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On Fire!

September 5, 2017

in Transformation

Cathedral Lake CO Last day of an inspiring Colorado sojourn: perfect rainbow came out as I was contemplating my future…a sign beckoning me forward on my path.

 

Fire is the element of vitality and passion. It springs up fast and wild, and needs to be fueled to remain bright. It’s symbolic of energy, creation, and transformation. This has been a summer of transformation, and I feel myself burning wild and bright!

Within days after my last heart-wrenching post, I sat a 10-day silent Buddhist meditation retreat and loved every minute of it. Truly. The relief of silence, the crisp beauty of the rolling mountains, the sweetness of simple things, the shared wisdom from down-to-earth teachers, the slow and spacious pace of living, eating, and breathing–I felt myself slip out of the stress and patterns and presence I had been stuck in and reconnect with the sources of joy and peace within me. I felt like I had a fresh beginning in the world. I stepped back into the flow of life as a different person, a different presence, inspired to higher purpose.

Connecting with your higher self doesn’t fix the world or even make daily life easier. Sometimes it’s harder. It’s hard to keep up with my morning meditation practice when I’m tired. It’s hard to watch myself slip into busy-ness and lose track of that centered person I was only a few hours ago. It’s hard to witness the struggles and suffering of friends close to me, of the nation, of people across the world. It’s hard to keep track of all the things I want to accomplish, much less actually begin them. And yet…I’ve somehow returned to a place of balance, a place where I can witness all that and still feel joy, purpose, passion, a place where I slowly move forward on my path, one step at a time, until I look back and can’t believe how far I’ve come.

This summer, I received updates from both of our non-profit partners detailing a variety of successes. Project info will come out in the fall newsletter, but it reignited my faith in my work and in myself…and I dove into that. As the months have unfolded, I’ve jumped into professional development workshops and career growth, garnering new clients and expanding my skills. I’ve watched friends become parents and shared the sweetness of their joy. I’ve allowed my grief to come forward–and also to be ritually relinquished. I’ve stepped into the discomfort (and the fun) of new social situations and dating. I’ve made time for friends, new and old, connecting with so many amazing people from my immediate community and across the country. I’ve traveled to Yosemite, Colorado, D.C.–and I’ve also shut my door at home and not gone outside some days. I’ve danced with abandon until dawn. I’ve put my focus on work and not moved for 7 hours. I’m volunteering locally. I’m discovering new power in my yoga practice. I’ve carved out time for everything important to me: friends, solitude, purposeful work, working out, being in nature, dancing, art, culture, and travel. I don’t know where all the energy suddenly comes from, but clearly a fire burns inside me again–and I have been fueling it with every experience within reach. It’s a fire purifying the past and heating up possibility for the future, drawing everything together and sealing it into something new.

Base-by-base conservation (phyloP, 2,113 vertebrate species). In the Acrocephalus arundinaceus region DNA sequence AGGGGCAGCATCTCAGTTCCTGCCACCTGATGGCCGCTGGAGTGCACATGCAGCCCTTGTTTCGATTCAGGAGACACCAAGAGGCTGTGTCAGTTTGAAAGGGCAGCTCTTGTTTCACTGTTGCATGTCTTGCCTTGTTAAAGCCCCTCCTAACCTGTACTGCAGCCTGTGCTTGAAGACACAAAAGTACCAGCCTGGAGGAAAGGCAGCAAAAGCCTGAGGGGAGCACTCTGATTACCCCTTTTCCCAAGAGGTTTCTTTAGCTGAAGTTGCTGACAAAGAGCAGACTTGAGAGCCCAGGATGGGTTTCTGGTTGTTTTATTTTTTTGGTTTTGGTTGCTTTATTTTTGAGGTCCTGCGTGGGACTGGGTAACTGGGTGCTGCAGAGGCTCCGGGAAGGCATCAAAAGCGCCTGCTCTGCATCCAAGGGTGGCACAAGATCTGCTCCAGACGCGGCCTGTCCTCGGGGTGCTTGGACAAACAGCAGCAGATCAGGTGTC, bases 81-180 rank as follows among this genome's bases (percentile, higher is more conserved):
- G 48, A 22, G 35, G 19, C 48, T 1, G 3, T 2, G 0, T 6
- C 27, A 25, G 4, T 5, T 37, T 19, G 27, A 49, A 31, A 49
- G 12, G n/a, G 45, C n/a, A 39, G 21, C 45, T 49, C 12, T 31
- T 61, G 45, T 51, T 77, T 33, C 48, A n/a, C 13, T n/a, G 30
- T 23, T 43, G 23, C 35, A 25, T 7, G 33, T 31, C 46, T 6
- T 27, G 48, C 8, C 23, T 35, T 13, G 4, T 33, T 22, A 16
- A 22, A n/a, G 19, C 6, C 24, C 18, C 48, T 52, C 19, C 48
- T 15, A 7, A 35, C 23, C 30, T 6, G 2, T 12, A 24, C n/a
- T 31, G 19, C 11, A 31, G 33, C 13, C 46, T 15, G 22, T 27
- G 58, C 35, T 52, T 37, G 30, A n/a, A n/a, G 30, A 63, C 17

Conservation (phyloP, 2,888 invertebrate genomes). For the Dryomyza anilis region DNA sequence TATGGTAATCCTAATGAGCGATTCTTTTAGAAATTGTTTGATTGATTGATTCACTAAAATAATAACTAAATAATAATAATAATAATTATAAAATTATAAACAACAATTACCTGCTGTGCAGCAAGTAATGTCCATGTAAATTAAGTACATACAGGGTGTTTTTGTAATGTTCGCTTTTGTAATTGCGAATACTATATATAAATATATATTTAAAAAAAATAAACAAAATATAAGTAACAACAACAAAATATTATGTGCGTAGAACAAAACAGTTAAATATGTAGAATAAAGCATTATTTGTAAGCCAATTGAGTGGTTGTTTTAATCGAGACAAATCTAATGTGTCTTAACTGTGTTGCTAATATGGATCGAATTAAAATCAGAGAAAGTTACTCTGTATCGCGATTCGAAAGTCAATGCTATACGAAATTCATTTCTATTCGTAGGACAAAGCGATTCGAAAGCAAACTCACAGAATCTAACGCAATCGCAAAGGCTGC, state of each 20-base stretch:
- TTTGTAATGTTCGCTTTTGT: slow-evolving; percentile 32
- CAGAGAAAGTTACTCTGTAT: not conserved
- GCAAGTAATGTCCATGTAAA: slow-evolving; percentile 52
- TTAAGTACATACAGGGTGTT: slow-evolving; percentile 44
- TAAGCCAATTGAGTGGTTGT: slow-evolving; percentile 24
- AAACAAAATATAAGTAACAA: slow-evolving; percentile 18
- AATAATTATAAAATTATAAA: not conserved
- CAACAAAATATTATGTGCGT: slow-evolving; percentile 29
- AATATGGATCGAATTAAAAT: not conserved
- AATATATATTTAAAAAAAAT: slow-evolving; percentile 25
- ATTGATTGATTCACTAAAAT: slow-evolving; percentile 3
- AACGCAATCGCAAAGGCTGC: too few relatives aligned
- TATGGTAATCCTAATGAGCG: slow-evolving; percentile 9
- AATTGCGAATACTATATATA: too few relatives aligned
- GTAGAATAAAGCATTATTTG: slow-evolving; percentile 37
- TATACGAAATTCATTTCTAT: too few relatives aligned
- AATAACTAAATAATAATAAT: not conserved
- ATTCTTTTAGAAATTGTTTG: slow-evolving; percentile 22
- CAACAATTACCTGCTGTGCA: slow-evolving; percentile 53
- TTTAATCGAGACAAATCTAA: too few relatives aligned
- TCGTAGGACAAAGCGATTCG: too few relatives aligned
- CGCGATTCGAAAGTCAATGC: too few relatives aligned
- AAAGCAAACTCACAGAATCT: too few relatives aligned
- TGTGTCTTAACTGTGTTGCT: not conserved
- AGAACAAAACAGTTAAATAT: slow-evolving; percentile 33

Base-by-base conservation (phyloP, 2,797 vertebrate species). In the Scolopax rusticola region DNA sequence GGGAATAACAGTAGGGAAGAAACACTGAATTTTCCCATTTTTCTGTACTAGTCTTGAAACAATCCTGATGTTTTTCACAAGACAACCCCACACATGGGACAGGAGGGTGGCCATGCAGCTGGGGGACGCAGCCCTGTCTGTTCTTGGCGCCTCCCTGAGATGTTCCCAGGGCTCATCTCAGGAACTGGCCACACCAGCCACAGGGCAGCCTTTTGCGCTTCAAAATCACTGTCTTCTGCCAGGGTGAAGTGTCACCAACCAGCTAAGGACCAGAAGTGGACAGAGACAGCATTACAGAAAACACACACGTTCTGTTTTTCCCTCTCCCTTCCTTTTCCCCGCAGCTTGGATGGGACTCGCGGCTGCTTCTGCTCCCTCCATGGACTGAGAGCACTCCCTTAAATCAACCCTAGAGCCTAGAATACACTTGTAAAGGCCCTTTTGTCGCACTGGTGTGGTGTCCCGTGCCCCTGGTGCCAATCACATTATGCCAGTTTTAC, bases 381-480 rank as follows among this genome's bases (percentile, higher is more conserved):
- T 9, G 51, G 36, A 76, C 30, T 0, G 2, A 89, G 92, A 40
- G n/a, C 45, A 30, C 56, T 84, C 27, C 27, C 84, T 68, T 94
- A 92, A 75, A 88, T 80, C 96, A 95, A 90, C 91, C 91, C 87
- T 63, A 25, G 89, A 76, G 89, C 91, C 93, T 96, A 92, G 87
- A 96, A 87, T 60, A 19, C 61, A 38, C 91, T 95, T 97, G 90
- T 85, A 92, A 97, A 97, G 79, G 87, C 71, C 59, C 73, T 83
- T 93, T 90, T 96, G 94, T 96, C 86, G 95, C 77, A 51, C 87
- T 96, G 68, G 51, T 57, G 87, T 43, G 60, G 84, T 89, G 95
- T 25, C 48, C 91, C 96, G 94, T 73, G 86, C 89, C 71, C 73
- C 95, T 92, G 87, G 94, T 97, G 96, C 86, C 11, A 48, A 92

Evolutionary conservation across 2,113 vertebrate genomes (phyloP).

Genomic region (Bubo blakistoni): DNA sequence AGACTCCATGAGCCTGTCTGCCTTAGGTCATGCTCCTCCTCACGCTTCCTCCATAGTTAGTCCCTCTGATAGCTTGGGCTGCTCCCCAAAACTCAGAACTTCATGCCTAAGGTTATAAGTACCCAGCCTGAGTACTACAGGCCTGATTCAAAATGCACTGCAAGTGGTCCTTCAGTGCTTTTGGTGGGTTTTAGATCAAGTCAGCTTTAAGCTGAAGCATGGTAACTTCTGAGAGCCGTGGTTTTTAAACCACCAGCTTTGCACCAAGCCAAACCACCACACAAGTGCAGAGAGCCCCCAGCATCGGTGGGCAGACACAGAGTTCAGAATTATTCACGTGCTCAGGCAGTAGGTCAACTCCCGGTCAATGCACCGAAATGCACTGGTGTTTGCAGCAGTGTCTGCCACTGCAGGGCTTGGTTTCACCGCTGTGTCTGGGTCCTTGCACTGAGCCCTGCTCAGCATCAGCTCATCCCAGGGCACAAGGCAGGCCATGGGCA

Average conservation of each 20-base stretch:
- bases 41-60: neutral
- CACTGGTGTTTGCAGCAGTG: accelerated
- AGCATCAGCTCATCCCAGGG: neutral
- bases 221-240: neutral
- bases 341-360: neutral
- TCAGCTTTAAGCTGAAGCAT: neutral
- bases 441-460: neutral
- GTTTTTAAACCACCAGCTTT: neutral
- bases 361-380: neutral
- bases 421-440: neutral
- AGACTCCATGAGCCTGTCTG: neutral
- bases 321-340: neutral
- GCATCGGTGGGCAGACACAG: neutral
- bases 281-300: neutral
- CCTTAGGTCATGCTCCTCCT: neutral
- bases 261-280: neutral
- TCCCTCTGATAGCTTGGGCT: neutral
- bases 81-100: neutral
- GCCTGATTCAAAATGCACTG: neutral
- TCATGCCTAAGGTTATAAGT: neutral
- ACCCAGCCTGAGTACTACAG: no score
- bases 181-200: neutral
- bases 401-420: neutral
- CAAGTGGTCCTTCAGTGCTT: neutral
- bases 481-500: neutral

These past weeks in Colorado, I’ve hiked, run, or biked nearly every day in the mountains, and it has fed my soul. I watched the solar eclipse as I hiked what was described as an “intuitive trail” after the main trail ends, which means I hiked mostly straight up 1000 feet over tundra scrub and then rock scree, to reach 13,108 ft with not a soul in sight. I looked out over the Continental Divide, over mountains and alpine lakes in every direction, and I was ready. From the limitless possibility of the sky and the solid clarity of the earth, from the thousands of creations in the world and from my one true heart, I called the future into being, committed to my work and my purpose, asked for everything I’d been envisioning, asked for all that my soul desires. I returned home only to spontaneously go to Burning Man on about 2 hours notice–and revel in the magic of community, art, dance, desert. Now I look ahead to the fall, to travels in Nepal and Bhutan, and I can feel the way forward unfolding.

After feeling heavy, stuck, and torn apart for so long, I’m now on fire–coming through the process of transformation and inspired to greater purpose. I’m ready for the future…and creating it.

 

 

Yesterday I was clever, so I wanted to change the world. Today I am wise, so I am changing myself.  –Rumi

A New Geography

April 28, 2017

in Nepal, Transformation

patagonia

Deep fissures carve their way into my heart from watching the aftermath of destruction in Nepal, as well as from exhuming my own past. Two years this week since Nepal’s devastating earthquakes, and so many people still living in dire conditions.

 

  • The government has signed agreements for $3.1 billion in aid and is still collecting more, but it has spent only $330,000 so far. Source.
  • Less than 1% of victims have received more than the first $475 of government compensation. Source.